The Chacoan buildings were of a huge scale and "spectacular appearance" (Neitzel 1989). The buildings typically had large public plazas and elaborate "architectural earthworks" that formed road entries (Stein and McKenna 1988). The major Chacoan buildings, the subject of the Solstice Project's recent studies (Figs. 8.1, 8.2, 8.3, and 8.4), are noted in particular for their massive core veneer masonry. They were up to four stories high and contained as many as seven hundred rooms, as well as numerous kivas, including great kivas, the large ceremonial chambers of prehistoric Pueblo culture (Lekson 1984; Marshall et al. 1979; Powers, Gillespie, and Lekson 1983).

The construction of the major Chacoan buildings employed enormous quantities of stone and wood. For example, 215,000 timbers-which were transported from distances of more than eighty kilometers-were used in the major buildings in the canyon alone (Lekson et al. 1988). The orderly grid-like layout of the buildings suggests that extensive planning and engineering were involved in their construction (Lekson 1984; Lekson et al. 1988).

No clear topographic or utilitarian explanations have been developed for the orientations of the Chacoan buildings. The buildings stand free of the Cliffs, and their specific orientations are not significantly constrained by local topography.(1) While the need to optimize solar heating may have influenced the general orientation of the buildings, it probably did not restrict their orientations to specific azimuths. Similarly, environmental factors, such as access to water, appear not to have dominated or constrained the Chacoans' choice of specific locations for their buildings! The Chacoans also constructed over two hundred kilometers of roads. The roads were of great width (averaging nine meters wide), and they were developed, with unusual linearity, over distances of up to fifty kilometers. Their construction required extensive surveying and engineering (Kincaid 1983) (Fig. 8.1). Recent investigations show that certain of the roads were clearly overbuilt if they were intended to serve purely utilitarian purposes (Lekson 1991; Roney 1992; Sofaer, Marshall, and Sinclair 1989; Stein 1989) (3)  and that they may have been constructed as cosmographic expressions (Marshall essay, this volume; Sofaer, Marshall, and Sinclair 1989).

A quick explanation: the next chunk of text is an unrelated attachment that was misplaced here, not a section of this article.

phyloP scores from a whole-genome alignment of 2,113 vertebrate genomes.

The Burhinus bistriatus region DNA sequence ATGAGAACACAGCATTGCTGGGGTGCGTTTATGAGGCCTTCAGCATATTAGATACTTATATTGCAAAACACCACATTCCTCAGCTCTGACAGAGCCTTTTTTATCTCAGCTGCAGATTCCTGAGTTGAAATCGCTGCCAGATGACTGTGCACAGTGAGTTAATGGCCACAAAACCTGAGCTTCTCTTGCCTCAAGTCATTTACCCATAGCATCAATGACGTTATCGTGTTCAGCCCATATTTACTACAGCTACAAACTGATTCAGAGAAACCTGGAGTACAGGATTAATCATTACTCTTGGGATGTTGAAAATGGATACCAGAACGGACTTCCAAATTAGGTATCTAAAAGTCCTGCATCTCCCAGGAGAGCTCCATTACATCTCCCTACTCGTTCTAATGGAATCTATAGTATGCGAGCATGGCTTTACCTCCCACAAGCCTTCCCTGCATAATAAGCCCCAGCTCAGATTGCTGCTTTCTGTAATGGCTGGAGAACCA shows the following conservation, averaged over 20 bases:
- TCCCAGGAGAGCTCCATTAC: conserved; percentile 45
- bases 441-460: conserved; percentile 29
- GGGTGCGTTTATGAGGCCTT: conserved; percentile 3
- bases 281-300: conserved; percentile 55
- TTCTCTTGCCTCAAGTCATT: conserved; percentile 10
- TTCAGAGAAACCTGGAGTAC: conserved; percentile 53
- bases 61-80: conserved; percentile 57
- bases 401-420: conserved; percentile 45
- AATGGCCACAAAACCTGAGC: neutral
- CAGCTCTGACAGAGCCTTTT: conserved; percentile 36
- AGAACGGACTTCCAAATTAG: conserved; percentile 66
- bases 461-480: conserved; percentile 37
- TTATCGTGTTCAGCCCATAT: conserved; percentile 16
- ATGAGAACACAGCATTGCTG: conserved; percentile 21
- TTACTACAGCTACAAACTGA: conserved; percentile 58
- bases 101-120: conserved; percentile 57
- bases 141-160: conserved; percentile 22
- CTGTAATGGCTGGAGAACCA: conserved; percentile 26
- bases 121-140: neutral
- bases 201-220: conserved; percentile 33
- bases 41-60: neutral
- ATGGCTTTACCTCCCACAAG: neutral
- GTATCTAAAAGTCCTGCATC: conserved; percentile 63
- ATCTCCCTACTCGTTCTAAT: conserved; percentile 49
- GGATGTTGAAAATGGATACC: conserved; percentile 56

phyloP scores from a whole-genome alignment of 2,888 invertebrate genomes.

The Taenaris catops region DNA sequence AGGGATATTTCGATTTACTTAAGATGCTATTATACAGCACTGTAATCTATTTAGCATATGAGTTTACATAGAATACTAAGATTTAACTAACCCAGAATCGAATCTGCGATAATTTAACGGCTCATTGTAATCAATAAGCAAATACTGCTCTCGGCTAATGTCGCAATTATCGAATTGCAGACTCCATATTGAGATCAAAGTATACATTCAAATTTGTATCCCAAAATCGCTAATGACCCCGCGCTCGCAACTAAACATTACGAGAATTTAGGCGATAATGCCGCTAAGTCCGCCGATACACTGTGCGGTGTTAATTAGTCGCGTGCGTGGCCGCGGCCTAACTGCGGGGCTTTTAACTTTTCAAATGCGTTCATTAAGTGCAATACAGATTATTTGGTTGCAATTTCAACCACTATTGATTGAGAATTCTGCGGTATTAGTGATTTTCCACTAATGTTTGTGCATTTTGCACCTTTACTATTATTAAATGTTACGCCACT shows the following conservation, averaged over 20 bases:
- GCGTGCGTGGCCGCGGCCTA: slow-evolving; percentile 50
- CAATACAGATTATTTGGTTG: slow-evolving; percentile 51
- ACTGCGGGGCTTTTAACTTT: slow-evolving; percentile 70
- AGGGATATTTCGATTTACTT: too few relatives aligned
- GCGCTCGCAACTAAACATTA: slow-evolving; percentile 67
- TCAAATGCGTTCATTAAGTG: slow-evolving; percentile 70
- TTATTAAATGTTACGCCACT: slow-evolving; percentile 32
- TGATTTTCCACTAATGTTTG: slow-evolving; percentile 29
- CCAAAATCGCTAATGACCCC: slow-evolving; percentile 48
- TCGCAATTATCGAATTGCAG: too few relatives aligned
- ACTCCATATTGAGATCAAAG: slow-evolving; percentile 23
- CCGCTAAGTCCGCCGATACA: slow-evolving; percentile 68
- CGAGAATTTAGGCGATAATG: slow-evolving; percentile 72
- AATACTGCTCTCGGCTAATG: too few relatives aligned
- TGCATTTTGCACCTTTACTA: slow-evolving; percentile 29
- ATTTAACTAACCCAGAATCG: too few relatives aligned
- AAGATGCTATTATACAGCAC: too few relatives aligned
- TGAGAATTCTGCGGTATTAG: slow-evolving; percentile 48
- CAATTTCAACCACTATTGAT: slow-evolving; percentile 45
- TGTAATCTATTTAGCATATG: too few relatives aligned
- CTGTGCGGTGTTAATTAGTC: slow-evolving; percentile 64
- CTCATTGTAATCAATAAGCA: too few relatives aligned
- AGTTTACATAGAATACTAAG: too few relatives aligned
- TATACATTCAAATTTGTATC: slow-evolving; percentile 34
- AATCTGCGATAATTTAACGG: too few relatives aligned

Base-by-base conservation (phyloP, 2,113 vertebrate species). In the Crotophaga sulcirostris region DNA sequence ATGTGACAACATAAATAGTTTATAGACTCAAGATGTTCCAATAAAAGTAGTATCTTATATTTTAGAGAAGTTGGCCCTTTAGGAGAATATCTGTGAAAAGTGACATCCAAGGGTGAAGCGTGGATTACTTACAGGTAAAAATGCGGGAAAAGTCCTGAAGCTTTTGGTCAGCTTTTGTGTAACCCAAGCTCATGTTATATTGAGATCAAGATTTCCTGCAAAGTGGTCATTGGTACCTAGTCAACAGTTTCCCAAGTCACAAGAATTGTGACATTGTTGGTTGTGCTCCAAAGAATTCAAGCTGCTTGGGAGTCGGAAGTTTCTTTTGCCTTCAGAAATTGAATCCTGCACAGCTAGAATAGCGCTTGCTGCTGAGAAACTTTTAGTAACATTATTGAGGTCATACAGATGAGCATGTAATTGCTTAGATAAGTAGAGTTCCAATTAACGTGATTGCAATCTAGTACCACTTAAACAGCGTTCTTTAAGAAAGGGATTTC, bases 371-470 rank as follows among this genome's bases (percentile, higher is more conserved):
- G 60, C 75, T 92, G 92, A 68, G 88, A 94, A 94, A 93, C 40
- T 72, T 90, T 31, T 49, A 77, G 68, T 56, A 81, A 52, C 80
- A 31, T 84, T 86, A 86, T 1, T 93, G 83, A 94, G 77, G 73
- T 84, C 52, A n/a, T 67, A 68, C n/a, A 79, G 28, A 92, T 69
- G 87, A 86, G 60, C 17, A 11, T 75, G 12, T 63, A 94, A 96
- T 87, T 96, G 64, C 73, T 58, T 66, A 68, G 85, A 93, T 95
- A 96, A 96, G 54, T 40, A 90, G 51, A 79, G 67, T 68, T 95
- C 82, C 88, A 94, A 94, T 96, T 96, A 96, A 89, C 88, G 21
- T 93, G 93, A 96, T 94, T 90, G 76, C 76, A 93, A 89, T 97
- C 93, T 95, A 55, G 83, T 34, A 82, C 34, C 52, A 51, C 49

Fig. 8.2. Aerial view of central area of Chaco Canyon, looking north. The photograph shows three major buildings: Pueblo Bonito (left), Pueblo Alto (above center), and Chetro Ketl (right). Casa Rinconada and New Alto are also shown. Photograph by Adriel Heisey, copyright Adriel Heisey 1995. 


Fig. 8.3. Chaco Canyon, showing the locations and ground plans of ten major buildings (and two minor buildings in parentheses). Four outlying major buildings are also shown. The astronomical orientations of the buildings are indicated. Fabian Schmid (Davis, Inc.) and Suzanne Samuels (By Design Graphics), copyright The Solstice Project 1995.
 
 


Fig. 8.4. Aerial photographs of two major buildings in Chaco Canyon, Pueblo Bonito (upper) and Pueblo del Arroyo (lower) with ground plans of these buildings.  Photographs by Koogle and Pouls for the National Park Service, graphics by Suzanne Samuels (By Design Graphics), copyright The Solstice Project 1992. 

Scholars have puzzled for decades over why the Chacoan culture flourished in the center of the desolate environment of the San Juan Basin. Earlier models proposed that Chaco Canyon was a political and economic center where the Chacoans administered a widespread trade and redistribution system (Judge 1989; Sebastian  1992).  Recent archaeological investigations show that major buildings in Chaco Canyon were not built or used primarily for household occupation (Lekson et al. 1988).  This evidence, along with the dearth of burials found in the canyon, suggests that, even at the peak of the Chacoan development, there was a low resident population. (The most recent estimates of this population range from 1,500 to 2,700 (Lekson 1991; Windes 1987).  Evidence of periodic largescale breakage of vessels at key central buildings indicates, however, that Chaco Canyon may have served as a center for seasonal ceremonial visitations by great numbers of residents of the outlying communities (Judge 1984; Toll 1991).